• Use web filtering services to prevent connection to infected websites.
  • Disconnect infected devices from the internet immediately and seek technical support from an IT professional.
  • Use a third-party backup and disaster recovery solution.

Ransomcloud Attacks

There are also ransomware attacks that target cloud services and don’t jump to the cloud by first infecting a local device. In these attacks, the hacker uses phishing emails to gain control of the user’s email account. Once inside, the hacker can deploy ransomware that encrypts the victim’s email messages and can also cause additional damage and mayhem by using the compromised email account to disperse more malware to the victim’s contacts.  

How does this work? Check out this video to see Kevin Mitnick, a “white hat hacker,” demonstrate a ransomcloud attack on an email account. White hat hackers use their skills and expertise to test systems and network security and discover vulnerabilities before malicious hackers can detect and exploit them. In the video, Kevin encrypts all of the email messages in a user’s inbox in minutes.

Tips to protect yourself and your data:

Ransomware Attacks on Your Cloud Service Provider

Ransomware can also affect businesses and individuals when the direct target of the attack is their cloud application provider. In August of this year, hundreds of dental offices were prevented from accessing patient charts, appointment schedules, and x-rays when two companies, Percsoft and the Digital Dental Record, fell victim to a ransomware attack.

Tips to protect yourself and your data:

  • Ask your service provider to provide their ransomware recovery plan and work only with companies who can demonstrate their readiness to respond to a major disaster, including a ransomware attack scenario.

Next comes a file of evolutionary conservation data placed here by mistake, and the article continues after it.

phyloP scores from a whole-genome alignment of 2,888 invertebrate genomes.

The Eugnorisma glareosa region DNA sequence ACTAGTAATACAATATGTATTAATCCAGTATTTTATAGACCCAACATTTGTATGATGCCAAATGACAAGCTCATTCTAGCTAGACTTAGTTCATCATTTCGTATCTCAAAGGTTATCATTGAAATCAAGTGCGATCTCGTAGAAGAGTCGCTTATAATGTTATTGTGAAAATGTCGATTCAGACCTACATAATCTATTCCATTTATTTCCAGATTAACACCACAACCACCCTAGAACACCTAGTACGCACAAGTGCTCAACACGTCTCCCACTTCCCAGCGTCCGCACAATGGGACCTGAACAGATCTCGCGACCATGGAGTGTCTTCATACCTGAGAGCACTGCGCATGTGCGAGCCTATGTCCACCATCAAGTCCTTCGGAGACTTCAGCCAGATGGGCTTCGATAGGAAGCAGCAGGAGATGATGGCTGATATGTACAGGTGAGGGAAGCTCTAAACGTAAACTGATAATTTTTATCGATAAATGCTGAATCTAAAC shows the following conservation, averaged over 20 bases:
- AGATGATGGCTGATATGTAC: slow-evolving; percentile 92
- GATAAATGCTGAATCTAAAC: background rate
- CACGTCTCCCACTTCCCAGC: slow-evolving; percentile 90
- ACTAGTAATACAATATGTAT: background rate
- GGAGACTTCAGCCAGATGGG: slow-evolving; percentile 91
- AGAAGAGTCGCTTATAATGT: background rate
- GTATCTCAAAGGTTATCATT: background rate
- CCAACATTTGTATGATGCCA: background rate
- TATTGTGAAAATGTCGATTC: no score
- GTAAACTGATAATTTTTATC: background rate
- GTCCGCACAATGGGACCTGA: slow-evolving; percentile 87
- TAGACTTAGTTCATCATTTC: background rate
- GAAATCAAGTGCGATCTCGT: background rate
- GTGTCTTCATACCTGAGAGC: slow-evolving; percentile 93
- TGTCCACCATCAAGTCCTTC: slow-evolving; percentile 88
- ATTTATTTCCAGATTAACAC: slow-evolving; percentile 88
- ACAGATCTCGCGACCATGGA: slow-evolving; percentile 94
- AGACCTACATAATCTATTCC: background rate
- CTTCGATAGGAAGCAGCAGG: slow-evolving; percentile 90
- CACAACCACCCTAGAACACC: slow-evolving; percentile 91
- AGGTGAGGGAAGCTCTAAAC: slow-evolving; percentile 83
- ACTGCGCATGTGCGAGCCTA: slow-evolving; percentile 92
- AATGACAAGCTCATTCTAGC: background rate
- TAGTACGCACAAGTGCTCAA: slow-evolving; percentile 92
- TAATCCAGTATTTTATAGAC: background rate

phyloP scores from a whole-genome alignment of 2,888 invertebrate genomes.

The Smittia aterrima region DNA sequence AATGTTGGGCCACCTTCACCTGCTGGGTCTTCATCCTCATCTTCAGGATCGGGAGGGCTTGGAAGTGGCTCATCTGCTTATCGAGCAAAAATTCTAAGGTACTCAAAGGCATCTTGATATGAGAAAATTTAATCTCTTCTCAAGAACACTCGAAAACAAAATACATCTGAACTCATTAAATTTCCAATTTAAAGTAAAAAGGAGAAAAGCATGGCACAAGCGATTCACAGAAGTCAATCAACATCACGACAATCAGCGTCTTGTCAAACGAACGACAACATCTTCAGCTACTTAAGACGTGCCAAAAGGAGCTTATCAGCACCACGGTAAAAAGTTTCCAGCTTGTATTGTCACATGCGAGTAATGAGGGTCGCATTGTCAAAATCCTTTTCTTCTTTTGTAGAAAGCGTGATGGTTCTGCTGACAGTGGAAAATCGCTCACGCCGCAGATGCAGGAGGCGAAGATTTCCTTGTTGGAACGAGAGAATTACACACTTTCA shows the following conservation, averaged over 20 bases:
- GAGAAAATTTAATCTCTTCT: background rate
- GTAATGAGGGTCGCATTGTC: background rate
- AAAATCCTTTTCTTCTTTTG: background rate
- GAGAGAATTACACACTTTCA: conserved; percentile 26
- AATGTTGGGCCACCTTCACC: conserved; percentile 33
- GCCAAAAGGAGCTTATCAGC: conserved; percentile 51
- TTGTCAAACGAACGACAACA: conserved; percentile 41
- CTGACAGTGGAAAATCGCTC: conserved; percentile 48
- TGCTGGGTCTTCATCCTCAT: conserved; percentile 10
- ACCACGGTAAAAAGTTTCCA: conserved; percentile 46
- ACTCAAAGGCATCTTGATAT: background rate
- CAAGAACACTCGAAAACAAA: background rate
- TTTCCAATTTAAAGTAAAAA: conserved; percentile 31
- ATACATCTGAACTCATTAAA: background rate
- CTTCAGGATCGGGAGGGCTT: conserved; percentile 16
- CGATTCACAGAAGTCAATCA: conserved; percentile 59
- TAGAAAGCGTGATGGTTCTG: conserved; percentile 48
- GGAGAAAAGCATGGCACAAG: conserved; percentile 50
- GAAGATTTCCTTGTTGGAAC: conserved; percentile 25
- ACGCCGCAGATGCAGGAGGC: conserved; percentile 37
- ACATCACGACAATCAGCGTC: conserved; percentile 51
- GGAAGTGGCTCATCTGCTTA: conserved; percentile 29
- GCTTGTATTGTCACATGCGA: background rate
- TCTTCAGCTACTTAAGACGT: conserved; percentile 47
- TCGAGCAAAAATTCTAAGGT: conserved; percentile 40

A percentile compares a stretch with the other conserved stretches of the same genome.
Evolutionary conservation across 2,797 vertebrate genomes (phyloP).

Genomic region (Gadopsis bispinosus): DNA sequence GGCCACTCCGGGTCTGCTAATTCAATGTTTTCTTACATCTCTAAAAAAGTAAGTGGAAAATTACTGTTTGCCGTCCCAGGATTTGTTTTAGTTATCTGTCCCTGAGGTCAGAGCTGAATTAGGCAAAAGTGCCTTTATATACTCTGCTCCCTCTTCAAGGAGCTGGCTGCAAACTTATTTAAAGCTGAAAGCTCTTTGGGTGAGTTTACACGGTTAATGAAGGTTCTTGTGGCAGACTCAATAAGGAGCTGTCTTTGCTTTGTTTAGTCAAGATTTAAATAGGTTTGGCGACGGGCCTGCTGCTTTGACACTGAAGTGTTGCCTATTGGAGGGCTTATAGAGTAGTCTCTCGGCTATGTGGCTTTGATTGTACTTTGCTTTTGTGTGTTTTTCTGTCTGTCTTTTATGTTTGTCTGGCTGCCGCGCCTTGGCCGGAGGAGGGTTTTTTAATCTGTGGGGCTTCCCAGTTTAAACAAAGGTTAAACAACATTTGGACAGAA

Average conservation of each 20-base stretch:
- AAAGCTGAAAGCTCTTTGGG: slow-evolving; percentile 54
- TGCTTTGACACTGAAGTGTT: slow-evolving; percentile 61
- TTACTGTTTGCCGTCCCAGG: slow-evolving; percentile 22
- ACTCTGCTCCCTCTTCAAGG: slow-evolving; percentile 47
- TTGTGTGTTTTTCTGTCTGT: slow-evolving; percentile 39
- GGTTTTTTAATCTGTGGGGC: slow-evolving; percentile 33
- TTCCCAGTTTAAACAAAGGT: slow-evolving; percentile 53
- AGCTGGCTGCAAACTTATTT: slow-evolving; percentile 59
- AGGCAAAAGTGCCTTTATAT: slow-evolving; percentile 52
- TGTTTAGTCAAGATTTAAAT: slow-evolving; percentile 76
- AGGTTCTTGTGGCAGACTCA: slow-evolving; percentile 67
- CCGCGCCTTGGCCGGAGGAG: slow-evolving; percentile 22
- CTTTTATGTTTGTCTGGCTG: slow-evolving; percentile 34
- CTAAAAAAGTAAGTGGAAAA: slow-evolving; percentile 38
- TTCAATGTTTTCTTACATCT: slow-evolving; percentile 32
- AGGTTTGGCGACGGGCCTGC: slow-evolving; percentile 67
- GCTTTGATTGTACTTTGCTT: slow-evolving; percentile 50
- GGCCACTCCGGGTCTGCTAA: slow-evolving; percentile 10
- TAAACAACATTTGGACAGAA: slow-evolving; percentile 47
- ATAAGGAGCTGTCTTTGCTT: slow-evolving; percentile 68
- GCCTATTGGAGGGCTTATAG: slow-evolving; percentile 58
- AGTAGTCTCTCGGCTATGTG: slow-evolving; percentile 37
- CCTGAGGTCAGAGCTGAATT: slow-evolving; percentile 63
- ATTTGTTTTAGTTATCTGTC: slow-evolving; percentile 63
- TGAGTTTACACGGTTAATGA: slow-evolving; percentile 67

• Plan for how you will maintain operations if your primary line of business application is unavailable. A line of business application is a platform where you store, access, and alter the information you need to operate your business. If your data is only stored in a cloud application, map out how your employees will continue to provide services if access to that data is cut off.

Ransomware is a major threat to business continuity. At Prosource, we have witnessed the impact that preparedness makes for our clients. We prevent ransomware through the application of security tools and end-user education. Because no prevention tool is foolproof, we prepare for successful recovery by creating comprehensive business continuity solutions that can secure your data whether it lives on your servers, computers, or in the cloud.

For more information regarding ransomware prevention and business continuity plans, contact us today.

At Prosource, we believe your organization’s security is only as strong as its weakest link, so for National Cyber Security Awareness Month, we're taking a more personal approach to awareness. Every week throughout October, we'll send an email with cyber security tips and insights to help you stay protected against cyber threats. Not yet a subscriber? Sign up here.

You can also check out our LinkedIn, Facebook, and Twitter pages for cyber security tips and tricks.